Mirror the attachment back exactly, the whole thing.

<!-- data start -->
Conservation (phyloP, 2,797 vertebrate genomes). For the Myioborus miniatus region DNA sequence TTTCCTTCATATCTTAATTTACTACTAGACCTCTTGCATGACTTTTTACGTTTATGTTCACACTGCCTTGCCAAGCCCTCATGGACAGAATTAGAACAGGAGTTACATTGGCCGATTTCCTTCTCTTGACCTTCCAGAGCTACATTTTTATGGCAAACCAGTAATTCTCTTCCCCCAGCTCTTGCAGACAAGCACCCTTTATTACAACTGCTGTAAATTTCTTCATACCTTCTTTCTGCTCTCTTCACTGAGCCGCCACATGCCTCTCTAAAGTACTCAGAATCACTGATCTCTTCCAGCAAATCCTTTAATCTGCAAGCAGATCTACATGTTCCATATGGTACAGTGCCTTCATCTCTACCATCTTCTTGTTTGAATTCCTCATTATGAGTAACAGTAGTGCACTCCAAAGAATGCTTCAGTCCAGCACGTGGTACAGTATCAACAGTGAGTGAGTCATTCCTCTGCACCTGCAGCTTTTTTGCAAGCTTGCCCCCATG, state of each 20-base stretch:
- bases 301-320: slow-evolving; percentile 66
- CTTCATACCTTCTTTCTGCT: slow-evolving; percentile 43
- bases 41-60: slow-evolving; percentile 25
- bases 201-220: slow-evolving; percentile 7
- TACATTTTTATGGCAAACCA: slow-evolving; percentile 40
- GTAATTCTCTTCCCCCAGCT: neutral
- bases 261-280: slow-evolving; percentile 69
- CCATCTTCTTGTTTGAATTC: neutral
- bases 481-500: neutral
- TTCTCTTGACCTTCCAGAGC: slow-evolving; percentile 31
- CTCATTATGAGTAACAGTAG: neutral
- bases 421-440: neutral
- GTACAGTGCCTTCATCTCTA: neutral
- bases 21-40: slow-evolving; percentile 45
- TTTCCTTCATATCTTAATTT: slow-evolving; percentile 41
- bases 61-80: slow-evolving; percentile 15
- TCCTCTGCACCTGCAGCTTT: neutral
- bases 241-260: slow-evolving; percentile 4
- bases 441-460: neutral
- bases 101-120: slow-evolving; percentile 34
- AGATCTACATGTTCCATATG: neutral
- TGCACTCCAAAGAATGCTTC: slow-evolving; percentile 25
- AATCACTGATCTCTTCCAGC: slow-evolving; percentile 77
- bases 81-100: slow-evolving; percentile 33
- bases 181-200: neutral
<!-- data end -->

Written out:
Conservation (phyloP, 2,797 vertebrate genomes). For the Myioborus miniatus region DNA sequence TTTCCTTCATATCTTAATTTACTACTAGACCTCTTGCATGACTTTTTACGTTTATGTTCACACTGCCTTGCCAAGCCCTCATGGACAGAATTAGAACAGGAGTTACATTGGCCGATTTCCTTCTCTTGACCTTCCAGAGCTACATTTTTATGGCAAACCAGTAATTCTCTTCCCCCAGCTCTTGCAGACAAGCACCCTTTATTACAACTGCTGTAAATTTCTTCATACCTTCTTTCTGCTCTCTTCACTGAGCCGCCACATGCCTCTCTAAAGTACTCAGAATCACTGATCTCTTCCAGCAAATCCTTTAATCTGCAAGCAGATCTACATGTTCCATATGGTACAGTGCCTTCATCTCTACCATCTTCTTGTTTGAATTCCTCATTATGAGTAACAGTAGTGCACTCCAAAGAATGCTTCAGTCCAGCACGTGGTACAGTATCAACAGTGAGTGAGTCATTCCTCTGCACCTGCAGCTTTTTTGCAAGCTTGCCCCCATG, state of each 20-base stretch:
- bases 301-320: slow-evolving; percentile 66
- CTTCATACCTTCTTTCTGCT: slow-evolving; percentile 43
- bases 41-60: slow-evolving; percentile 25
- bases 201-220: slow-evolving; percentile 7
- TACATTTTTATGGCAAACCA: slow-evolving; percentile 40
- GTAATTCTCTTCCCCCAGCT: neutral
- bases 261-280: slow-evolving; percentile 69
- CCATCTTCTTGTTTGAATTC: neutral
- bases 481-500: neutral
- TTCTCTTGACCTTCCAGAGC: slow-evolving; percentile 31
- CTCATTATGAGTAACAGTAG: neutral
- bases 421-440: neutral
- GTACAGTGCCTTCATCTCTA: neutral
- bases 21-40: slow-evolving; percentile 45
- TTTCCTTCATATCTTAATTT: slow-evolving; percentile 41
- bases 61-80: slow-evolving; percentile 15
- TCCTCTGCACCTGCAGCTTT: neutral
- bases 241-260: slow-evolving; percentile 4
- bases 441-460: neutral
- bases 101-120: slow-evolving; percentile 34
- AGATCTACATGTTCCATATG: neutral
- TGCACTCCAAAGAATGCTTC: slow-evolving; percentile 25
- AATCACTGATCTCTTCCAGC: slow-evolving; percentile 77
- bases 81-100: slow-evolving; percentile 33
- bases 181-200: neutral